This article is only available in the PDF format. Download the PDF to view the article, as well as its associated figures and tables.
ALTHOUGH FUTURE physicians might find locum tenens opportunities on Mars, some of today's physician-astronauts are researching the physiologic consequences of the long-term space travel required to reach the Red Planet in the first place.
Ten physician-astronauts, including 4 women, are enrolled in the National Aeronautics and Space Administration (NASA) space program. Nine have already flown on space missions and the other expects to do so in the near future.
An unprecedented three physicians will be on board this year's Spacelab Life Sciences 1 (SLS-1) mission. (And two physician-astronauts, Manley L. Carter, Jr, MD, and F. Story Musgrave, MD, flew on a Department of Defense space shuttle mission in November.)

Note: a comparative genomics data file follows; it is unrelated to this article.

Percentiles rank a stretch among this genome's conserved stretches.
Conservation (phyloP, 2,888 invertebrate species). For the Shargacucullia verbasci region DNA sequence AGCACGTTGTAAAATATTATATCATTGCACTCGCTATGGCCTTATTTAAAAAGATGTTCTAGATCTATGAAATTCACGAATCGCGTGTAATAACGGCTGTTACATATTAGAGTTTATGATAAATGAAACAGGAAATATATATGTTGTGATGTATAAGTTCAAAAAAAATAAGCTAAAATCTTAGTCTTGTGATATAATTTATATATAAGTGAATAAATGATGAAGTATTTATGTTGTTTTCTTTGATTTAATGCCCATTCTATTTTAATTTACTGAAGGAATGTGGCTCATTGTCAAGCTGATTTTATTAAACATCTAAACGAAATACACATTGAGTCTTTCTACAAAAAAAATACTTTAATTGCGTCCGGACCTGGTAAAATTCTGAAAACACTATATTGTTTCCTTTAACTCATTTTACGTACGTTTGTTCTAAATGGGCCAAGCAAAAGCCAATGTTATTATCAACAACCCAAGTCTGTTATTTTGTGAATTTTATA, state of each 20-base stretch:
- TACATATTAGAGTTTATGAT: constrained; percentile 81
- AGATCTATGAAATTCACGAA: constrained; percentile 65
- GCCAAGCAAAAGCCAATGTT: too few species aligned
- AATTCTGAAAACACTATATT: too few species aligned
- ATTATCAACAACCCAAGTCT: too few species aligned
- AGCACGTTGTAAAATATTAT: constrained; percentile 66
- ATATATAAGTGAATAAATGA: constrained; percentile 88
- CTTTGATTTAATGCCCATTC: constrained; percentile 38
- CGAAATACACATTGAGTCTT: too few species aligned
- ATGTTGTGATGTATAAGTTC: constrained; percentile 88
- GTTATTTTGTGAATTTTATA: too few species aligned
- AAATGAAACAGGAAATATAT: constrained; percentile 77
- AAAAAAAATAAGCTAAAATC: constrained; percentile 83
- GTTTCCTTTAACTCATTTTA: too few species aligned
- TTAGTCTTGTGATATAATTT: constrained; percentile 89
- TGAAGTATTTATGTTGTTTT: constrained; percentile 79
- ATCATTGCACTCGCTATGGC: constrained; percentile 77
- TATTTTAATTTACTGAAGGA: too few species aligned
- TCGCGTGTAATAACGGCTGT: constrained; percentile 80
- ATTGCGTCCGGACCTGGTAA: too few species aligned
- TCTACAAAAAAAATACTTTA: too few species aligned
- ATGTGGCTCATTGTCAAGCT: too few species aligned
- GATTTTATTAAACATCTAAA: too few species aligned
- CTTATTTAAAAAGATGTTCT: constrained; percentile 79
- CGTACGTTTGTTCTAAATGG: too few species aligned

The SLS-1 mission is scheduled for August 16. Among the crew members will be astronauts M. Rhea Seddon, MD, and James P. Bagian, MD, and payload specialist Francis Andrew (Drew) Gaffney, MD.
This mission, involving the first space laboratory dedicated to
Smith J. As Space Program Approaches 21st Century, Medicine Plays Key Role. JAMA. 1990;263(2):195–196. doi:10.1001/jama.1990.03440020013002